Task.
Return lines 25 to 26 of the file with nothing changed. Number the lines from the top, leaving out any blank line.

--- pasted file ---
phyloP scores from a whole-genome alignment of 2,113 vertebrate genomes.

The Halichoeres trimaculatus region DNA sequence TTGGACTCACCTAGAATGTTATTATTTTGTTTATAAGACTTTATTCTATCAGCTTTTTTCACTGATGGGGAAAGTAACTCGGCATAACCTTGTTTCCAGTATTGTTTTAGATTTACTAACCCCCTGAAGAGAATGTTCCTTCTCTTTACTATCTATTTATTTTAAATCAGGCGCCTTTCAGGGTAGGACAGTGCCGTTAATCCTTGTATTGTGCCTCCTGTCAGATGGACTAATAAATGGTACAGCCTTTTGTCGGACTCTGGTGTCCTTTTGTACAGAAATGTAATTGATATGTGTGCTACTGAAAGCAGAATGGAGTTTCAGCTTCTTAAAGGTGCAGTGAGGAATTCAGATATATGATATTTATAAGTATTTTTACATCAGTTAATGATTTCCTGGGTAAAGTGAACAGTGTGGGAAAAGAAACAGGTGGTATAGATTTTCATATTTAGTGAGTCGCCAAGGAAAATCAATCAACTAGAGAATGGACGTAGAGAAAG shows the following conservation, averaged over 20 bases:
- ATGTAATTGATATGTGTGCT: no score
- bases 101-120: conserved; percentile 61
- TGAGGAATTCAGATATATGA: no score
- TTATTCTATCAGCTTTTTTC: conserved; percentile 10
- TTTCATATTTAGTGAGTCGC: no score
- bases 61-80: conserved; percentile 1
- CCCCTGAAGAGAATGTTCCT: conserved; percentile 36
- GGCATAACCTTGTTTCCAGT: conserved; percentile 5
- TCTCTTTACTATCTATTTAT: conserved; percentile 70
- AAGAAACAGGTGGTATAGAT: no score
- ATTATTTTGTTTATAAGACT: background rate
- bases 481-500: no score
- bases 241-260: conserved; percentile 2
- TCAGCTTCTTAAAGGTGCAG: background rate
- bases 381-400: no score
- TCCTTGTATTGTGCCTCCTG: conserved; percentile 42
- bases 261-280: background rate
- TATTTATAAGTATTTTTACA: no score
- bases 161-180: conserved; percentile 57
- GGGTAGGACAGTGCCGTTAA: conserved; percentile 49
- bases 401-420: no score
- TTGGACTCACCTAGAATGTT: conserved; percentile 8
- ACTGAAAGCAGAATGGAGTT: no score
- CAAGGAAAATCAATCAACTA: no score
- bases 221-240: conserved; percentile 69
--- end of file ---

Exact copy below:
- ACTGAAAGCAGAATGGAGTT: no score
- CAAGGAAAATCAATCAACTA: no score